One of the primary concerns for the 2007 Suburban was the excessive oil consumption, which was mostly attributed to the engine’s Active Fuel Management (AFM) system. This system would often malfunction, leading to poor fuel efficiency and potential engine damage. While it wasn’t an issue for every 2007 Suburban, many owners reported problems with their AFM and had to invest in costly repairs.

Another setback for the 2007 Suburban was the frequent failure of the power door locks.

This issue was particularly frustrating for owners, as it could leave them locked out of their vehicle or unable to secure it properly. Though power door lock failures are not uncommon in older vehicles, the 2007 Suburban seemed to suffer from this problem more often than others.

The final issue that plagued the 2007 GMC Suburban was the tendency for the dashboard to crack. Many owners noted that their dashboard would develop large cracks, sometimes over a few inches in length. This problem not only detracted from the vehicle’s appearance but also posed a safety concern, as a cracked dashboard could obstruct the view of important gauges and warning lights.

While the issues mentioned above are certainly frustrating, it is essential to acknowledge that not every 2007 GMC Suburban suffered from these malfunctions.

However, given the frequency and severity of the problems, the 2007 Suburban has earned its place among the worst years for this iconic model.

Other Bad Years

  • 2015: This was a troublesome year mainly due to transmission issues. It wasn’t the only GMC model that experienced similar problems, as the 2015 Canyon, Yukon, and Sierra 1500 also faced transmission complaints. Reliability ratings for the brand slipped, and numerous recalls were issued for both the GMC Canyon and Chevrolet Colorado.

  • 1992-1999 (GMT 400): This generation of the Suburban wasn’t all bad, but it was definitely more basic in comparison to later models. The idea of adding luxurious features to a large SUV wasn’t as popular in the ’90s. The coolest Suburbans from this period were aftermarket conversions from companies like Regency and Southern Comfort. Unfortunately, this era wwas less desirable for some buyers.

These specific years had a few bumps in the road, but it’s essential to remember that certainly not all units produced during these years experienced problems.

While it’s crucial to be aware of the issues surrounding these specific years, it’s also essential to give the car manufacturer the benefit of the doubt.

Not everything was all bad, and many loyal Suburban customers still appreciated their vehicles despite these setbacks.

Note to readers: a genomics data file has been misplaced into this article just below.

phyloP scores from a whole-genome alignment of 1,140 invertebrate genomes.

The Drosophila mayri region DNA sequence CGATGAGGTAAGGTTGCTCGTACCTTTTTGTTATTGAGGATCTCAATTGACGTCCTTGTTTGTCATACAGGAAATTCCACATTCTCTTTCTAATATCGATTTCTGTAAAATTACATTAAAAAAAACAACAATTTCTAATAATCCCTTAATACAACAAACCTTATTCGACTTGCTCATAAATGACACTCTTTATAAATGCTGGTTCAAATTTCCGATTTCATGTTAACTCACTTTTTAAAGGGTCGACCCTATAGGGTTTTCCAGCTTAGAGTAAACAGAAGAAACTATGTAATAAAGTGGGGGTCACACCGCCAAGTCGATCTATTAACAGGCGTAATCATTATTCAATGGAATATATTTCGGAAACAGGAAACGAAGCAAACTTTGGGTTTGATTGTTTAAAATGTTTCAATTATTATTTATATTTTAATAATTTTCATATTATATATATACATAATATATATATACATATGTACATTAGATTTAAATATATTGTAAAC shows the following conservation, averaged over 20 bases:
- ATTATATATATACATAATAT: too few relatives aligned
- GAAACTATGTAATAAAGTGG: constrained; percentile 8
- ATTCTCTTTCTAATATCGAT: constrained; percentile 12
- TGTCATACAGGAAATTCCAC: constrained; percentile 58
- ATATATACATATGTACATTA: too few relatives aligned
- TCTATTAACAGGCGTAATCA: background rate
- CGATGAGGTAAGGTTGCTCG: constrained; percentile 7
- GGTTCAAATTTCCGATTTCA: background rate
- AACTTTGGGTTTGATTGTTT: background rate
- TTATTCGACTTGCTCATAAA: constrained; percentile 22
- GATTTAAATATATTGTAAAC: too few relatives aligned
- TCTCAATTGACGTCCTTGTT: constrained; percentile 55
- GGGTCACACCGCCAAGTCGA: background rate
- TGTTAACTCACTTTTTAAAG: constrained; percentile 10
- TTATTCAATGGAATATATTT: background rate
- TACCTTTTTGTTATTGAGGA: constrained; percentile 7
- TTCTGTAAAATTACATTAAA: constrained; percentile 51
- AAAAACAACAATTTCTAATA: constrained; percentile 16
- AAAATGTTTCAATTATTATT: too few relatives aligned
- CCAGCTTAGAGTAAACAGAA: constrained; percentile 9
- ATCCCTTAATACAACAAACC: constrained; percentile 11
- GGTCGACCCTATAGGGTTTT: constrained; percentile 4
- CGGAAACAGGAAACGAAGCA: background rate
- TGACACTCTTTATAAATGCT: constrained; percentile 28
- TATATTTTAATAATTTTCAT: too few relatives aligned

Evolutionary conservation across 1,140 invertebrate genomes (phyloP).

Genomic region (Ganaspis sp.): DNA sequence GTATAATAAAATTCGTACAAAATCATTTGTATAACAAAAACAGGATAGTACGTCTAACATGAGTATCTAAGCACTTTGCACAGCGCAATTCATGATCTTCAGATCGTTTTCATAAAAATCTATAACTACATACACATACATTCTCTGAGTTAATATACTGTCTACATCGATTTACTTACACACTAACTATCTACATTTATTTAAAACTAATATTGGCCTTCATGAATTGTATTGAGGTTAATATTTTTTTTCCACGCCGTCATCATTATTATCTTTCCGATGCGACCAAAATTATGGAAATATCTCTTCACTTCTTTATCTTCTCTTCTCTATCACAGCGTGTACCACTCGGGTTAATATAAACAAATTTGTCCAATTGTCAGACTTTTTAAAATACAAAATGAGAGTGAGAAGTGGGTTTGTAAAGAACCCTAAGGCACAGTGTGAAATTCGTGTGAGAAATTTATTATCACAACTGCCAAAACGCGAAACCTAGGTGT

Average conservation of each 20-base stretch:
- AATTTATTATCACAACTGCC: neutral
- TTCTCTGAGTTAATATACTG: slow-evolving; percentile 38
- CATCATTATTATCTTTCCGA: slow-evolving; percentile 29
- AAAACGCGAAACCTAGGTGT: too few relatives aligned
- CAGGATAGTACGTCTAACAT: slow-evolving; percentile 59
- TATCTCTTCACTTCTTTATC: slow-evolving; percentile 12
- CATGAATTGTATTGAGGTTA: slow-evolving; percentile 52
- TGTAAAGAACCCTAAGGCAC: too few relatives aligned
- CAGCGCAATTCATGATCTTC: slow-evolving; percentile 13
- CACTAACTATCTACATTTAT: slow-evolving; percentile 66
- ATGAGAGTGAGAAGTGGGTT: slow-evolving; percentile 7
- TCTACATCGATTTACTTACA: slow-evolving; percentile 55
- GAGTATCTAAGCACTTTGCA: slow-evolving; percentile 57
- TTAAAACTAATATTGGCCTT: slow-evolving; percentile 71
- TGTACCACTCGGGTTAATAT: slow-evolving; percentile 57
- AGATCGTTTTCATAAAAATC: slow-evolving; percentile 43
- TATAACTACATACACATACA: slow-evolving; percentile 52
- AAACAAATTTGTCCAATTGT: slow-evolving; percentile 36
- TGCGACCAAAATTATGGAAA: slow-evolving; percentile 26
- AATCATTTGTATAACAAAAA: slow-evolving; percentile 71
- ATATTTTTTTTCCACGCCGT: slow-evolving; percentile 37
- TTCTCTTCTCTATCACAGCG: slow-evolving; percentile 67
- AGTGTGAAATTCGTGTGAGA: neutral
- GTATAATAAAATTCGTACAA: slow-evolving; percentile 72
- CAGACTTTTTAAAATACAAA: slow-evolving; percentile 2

Common Problems to Look for in a Used GMC Suburban

One of the most common issues with the GMT800 Chevy Suburban generation (2000-2006) can be found with its fuel pumps.

They are known to fail regularly and without warning. When purchasing a used Suburban from this generation, buyers should ask about any history of fuel pump replacements.

Another issue in the GMT800 generation is the knock sensor located underneath the intake.

It is prone to water damage, which can cause poor engine performance. Checking the knock sensor for any signs of corrosion or water damage is a must when looking at a used Suburban from this era.

The sunroof can also give owners trouble during this generation. Issues with sealing and operation can lead to water leaks or expensive repairs. If the Suburban has a sunroof, make sure to pay attention to its functionality and check for any signs of water damage in the interior.

Lastly, the hard plastic interiors that were popular in the GMT800 Suburbans tend to wear poorly over time. Inspect the interior for any excessive wear or damage, as this could be indicative of other maintenance issues that might have been neglected.

Moving on to the GMT900 generation (2007-2014), the 2009 Chevrolet Suburban is another model that has been deemed one of the worst. This particular model had more severe and expensive issues reported by owners, so it’s crucial to closely inspect any used 2009 Suburban.

It’s worth noting that the 2015 Chevrolet Suburban also had some notable issues with its appliques around the doors.

They were known to become detached from the vehicle and flap while driving, creating excessive noise. Checking for any loose or damaged appliques is essential when looking at a used 2015 Suburban.

In general, it seems that the Chevrolet Colorado and GMC Canyon were found to be the least reliable vehicles overall within the GM brand (Check here for the good and bad years for Canyon). While these models are different from the Suburban, keeping an eye out for any common reliability issues can be a good idea.

Go Back: Best & Worst data on all Chevrolet models.

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ⓘ  The information in this article is based on data from National Highway Traffic Safety Administration (NHTSA) recall reports, consumer complaints submitted to the NHTSA, reliability ratings from J.D. Power, auto review and rating sites such as Edmunds, specialist forums, etc. We analyzed this data to provide insights into the best and worst years for these vehicle models.